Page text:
Why Trump’s challenges to democracy will be a big problem for Biden



Just because he’s leaving office doesn’t mean Donald Trump will stop being a threat to democracy.
AP Photo/Jacquelyn Martin

James D. Long, University of Washington and Victor Menaldo, University of Washington

When a mob attacked the U.S. Capitol on Jan. 6 and stopped Congress from certifying Joe Biden as the nation’s next president, it was scary – and fatal for at least five people.

But it did not pose a serious threat to the nation’s democracy.

An attempt at an illegal power grab somehow keeping Donald Trump in the Oval Office was never likely to happen, let alone succeed. Trump always lacked the authority, and the mass support, required to steal an election he overwhelmingly lost. He didn’t control state election officials or have enough influence over the rest of the process to achieve that goal.

Nevertheless, over his term as president, he repeatedly violated democratic norms, like brazenly promoting his own business interests, interfering in the Justice Department, rejecting congressional oversight, insulting judges, harassing the media and failing to concede his election loss.

However, as scholars who study democracy historically and comparatively, we predict that the biggest threats to democracy Trump poses won’t emerge until after he exits the White House – when Biden will have to face the Trump presidency’s most serious challenges.

Donald Trump and Joe Biden
Just because he’s leaving office doesn’t mean Donald Trump will stop being a danger to democracy. Joe Biden will have to deal with Donald Trump’s legacy.
Brendan Smialowski, Jim Watson/AFP via Getty Images

It wasn’t a coup

Trump never really threatened a coup, which is a swift and irregular transfer of power from one executive to another, where force or the threat of force installs a new leader with the support of the military. Coups are the typical manner in which one dictator succeeds another.

A coup displacing a legitimately elected government is quite rare; prominent examples from the past 100 years across the world include Spain in 1923, Iran in 1953, Guatemala in 1954, Brazil in 1964, Greece in 1967, Chile in 1973, Pakistan in 1999 and Thailand in 2006.

A military-backed takeover was not going to happen in the U.S. Its armed forces are extremely unlikely to intervene in domestic politics for regime change, especially not in favor of a president who is historically unpopular among its ranks.

Even if Trump’s most ardent supporters believe he won, there aren’t enough of them to credibly threaten a civil war. Despite their ability to breach a thinly defended Capitol, a sustained insurrection would be easily quashed by law enforcement.

Trump couldn’t even stage an “auto-coup,” which happens when an elected executive declares a state of emergency and suspends the legislature and judiciary, or restricts civil liberties, to seize more power. There have also been very few of those perpetrated against democratically elected governments over the last 100 years. The most prominent examples are Hitler’s Germany in 1933, Bordaberry in Uruguay (1972), Fujimori in Peru (1992), Erdoğan in Turkey (2015), Maduro in Venezuela (2017), Morales in Bolivia (2019) and Orbán in Hungary (2020).

A U.S. president can’t dismiss the legislative or judicial branches, and elections are not under his control: The Constitution declares that they are run by the states. And the declaration of election results is also well outside the power of the president (or vice president). It doesn’t matter whether the losing side formally concedes; the new president’s term begins at noon on Jan. 20.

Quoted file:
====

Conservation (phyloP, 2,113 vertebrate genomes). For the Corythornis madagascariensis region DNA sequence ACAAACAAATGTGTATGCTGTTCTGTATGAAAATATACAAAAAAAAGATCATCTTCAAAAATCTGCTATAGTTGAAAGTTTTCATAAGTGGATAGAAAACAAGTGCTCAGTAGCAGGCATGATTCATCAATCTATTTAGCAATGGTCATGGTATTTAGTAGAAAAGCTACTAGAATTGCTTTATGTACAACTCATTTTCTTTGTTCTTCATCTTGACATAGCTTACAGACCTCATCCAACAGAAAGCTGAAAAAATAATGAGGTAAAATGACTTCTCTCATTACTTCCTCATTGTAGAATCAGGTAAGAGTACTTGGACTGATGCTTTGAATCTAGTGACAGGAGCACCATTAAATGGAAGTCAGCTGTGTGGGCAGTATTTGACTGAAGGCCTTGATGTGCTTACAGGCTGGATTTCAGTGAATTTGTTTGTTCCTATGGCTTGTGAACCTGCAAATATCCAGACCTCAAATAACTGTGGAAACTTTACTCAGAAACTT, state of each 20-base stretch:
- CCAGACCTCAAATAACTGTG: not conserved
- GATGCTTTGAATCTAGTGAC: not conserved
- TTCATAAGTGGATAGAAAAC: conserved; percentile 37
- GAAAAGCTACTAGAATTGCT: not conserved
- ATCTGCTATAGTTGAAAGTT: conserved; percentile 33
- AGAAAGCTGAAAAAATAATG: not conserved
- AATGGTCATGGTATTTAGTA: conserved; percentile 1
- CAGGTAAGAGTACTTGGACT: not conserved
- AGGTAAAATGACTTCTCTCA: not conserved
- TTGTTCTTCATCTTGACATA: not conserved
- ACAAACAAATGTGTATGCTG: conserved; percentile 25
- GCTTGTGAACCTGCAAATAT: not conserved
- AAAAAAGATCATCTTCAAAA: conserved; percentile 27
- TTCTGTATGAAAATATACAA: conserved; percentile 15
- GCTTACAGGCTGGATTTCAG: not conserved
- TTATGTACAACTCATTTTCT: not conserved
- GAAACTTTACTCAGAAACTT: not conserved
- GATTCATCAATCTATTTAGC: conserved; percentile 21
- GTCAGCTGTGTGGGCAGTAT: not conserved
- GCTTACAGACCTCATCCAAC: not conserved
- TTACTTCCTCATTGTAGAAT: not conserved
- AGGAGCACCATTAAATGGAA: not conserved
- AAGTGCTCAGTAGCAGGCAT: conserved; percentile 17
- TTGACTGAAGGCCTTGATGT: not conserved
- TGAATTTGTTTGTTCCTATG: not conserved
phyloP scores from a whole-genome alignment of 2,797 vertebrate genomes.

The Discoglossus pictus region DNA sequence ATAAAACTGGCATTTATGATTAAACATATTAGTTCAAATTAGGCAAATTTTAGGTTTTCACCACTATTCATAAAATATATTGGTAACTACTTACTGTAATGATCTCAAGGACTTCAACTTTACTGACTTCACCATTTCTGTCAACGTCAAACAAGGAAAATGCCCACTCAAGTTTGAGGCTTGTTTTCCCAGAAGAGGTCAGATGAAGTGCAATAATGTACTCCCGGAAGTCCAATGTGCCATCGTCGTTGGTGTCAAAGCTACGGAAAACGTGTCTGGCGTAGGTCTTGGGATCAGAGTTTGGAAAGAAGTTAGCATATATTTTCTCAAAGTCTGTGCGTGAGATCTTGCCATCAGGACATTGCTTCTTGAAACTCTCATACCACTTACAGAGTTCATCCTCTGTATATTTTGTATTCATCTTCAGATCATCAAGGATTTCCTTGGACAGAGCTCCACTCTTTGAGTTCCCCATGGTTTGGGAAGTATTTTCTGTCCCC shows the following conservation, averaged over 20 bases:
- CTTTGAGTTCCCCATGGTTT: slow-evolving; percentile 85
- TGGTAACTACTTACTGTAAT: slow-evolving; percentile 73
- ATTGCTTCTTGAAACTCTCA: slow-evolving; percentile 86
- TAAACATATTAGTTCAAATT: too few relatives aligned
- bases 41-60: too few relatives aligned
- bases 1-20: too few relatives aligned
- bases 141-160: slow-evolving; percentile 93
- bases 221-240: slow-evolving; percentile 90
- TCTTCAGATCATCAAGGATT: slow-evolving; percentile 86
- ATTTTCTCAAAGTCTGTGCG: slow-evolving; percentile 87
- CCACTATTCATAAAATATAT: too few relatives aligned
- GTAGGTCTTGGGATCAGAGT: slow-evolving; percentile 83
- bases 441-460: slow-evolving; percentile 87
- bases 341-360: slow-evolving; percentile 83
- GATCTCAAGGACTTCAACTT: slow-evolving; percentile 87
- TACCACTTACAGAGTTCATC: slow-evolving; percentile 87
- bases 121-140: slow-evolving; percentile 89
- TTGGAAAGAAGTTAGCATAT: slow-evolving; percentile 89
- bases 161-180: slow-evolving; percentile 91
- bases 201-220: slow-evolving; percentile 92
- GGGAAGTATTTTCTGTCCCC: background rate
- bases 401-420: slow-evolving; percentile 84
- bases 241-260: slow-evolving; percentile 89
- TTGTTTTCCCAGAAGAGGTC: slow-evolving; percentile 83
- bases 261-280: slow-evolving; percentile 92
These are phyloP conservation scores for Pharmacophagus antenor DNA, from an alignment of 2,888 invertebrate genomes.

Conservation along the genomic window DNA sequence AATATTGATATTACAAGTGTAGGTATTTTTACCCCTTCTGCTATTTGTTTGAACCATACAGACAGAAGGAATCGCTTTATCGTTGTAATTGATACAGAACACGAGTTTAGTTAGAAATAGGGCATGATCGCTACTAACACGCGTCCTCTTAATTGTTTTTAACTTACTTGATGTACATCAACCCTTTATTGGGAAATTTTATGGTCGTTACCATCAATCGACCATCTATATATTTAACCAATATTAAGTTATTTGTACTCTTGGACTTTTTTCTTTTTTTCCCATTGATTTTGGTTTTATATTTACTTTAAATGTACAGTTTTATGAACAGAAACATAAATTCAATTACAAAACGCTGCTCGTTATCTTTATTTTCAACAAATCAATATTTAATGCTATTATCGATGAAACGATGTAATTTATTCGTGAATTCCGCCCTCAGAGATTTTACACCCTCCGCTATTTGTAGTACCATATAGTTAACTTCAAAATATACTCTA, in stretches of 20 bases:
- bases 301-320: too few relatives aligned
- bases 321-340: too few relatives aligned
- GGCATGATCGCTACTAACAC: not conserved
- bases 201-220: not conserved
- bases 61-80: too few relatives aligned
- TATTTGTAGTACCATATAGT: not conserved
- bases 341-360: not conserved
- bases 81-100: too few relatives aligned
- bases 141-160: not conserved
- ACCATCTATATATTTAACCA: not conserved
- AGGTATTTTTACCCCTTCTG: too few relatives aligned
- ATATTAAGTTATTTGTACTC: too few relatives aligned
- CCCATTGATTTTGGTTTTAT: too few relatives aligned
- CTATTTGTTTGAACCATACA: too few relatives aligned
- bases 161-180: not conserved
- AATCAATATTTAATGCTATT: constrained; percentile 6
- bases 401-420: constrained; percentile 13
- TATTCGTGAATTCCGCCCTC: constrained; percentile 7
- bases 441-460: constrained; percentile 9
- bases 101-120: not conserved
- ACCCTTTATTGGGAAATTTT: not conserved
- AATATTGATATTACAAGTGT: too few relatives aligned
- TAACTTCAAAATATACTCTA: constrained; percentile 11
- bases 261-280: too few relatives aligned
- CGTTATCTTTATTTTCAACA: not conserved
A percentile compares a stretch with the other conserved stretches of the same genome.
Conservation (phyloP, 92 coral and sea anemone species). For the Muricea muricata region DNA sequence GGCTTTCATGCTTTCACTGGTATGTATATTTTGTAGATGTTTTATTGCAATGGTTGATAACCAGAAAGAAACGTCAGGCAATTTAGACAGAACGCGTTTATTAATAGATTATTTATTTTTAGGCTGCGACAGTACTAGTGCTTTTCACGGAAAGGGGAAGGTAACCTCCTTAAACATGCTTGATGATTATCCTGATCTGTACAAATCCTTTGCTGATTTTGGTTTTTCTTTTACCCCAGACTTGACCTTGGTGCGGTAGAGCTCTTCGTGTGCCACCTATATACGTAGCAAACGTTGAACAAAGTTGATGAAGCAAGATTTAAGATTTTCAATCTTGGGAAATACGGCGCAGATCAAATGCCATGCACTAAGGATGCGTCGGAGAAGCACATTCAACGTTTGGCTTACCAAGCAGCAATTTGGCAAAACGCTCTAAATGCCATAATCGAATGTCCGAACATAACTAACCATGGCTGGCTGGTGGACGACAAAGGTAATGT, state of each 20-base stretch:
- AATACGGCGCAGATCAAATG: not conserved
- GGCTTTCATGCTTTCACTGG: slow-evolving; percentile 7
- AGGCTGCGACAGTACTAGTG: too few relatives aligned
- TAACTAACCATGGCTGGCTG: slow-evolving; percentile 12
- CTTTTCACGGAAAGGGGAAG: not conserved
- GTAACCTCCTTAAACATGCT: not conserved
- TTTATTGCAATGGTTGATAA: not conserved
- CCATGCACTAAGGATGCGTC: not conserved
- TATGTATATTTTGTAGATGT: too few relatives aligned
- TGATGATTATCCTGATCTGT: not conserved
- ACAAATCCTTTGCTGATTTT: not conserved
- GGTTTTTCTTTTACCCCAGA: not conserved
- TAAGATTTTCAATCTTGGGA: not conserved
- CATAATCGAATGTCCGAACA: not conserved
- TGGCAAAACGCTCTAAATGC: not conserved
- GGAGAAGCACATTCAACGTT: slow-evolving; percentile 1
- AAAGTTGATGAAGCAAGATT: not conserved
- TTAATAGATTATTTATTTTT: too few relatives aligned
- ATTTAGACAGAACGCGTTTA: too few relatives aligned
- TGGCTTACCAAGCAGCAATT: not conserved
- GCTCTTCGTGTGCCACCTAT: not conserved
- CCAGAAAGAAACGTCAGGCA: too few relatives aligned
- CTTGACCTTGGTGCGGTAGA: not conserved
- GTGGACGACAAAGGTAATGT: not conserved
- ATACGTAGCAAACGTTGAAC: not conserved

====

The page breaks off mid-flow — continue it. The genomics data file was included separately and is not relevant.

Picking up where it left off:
The attack on the Capitol may have threatened the lives of federal legislators and Capitol police officers, but the most it achieved was to interrupt, briefly, a ministerial procedure. Within hours, both the House and Senate were back in session in the Capitol, carrying on their certification of the electoral votes cast in 2020.

People scale the walls of the U.S. Capitol
People scale the walls of the U.S. Capitol on Jan. 6.
AP Photo/Jose Luis Magana

Still a threat to democracy

By objecting to the outcome of the election, Trump highlighted aspects of the process that many Americans were previously unaware of, ironically ensuring the public is better informed about the mechanics and details of American elections. In that way, he may have, paradoxically, made American democracy stronger.

And it was fairly strong already. There was no evidence of any sort of widespread fraud or other irregularities. Major media organizations continue to explain and document the facts regarding the election, contradicting the president’s disinformation campaign. In 2020, voter turnout was higher than it has been for a century. Despite the pandemic, Trump’s rhetoric and threats of foreign tampering, the 2020 elections were the most secure in living memory.

But beyond elections, Trump has threatened America’s other bedrock political institutions. While there are many seemingly disparate examples of his disregard for the Constitution, what unites them is impunity and contempt for the rule of law. He has committed numerous impeachable acts – including potentially the incitement-to-riot on Jan. 6. He is facing a criminal investigation in New York state, and may be looking at federal inquiries both about possible misdeeds he committed in office and from before he became president.

The framers of the Constitution feared many things they designed the U.S. government to defend against, but perhaps one anxiety eclipsed all others: a lawless president who never faces justice, and was never held accountable during or even after leaving office. As Alexander Hamilton wrote, “if the federal government should overpass the just bounds of its authority and make a tyrannical use of its powers, the people, whose creature it is, must appeal to the standard they have formed, and take such measures to redress the injury done to the Constitution.”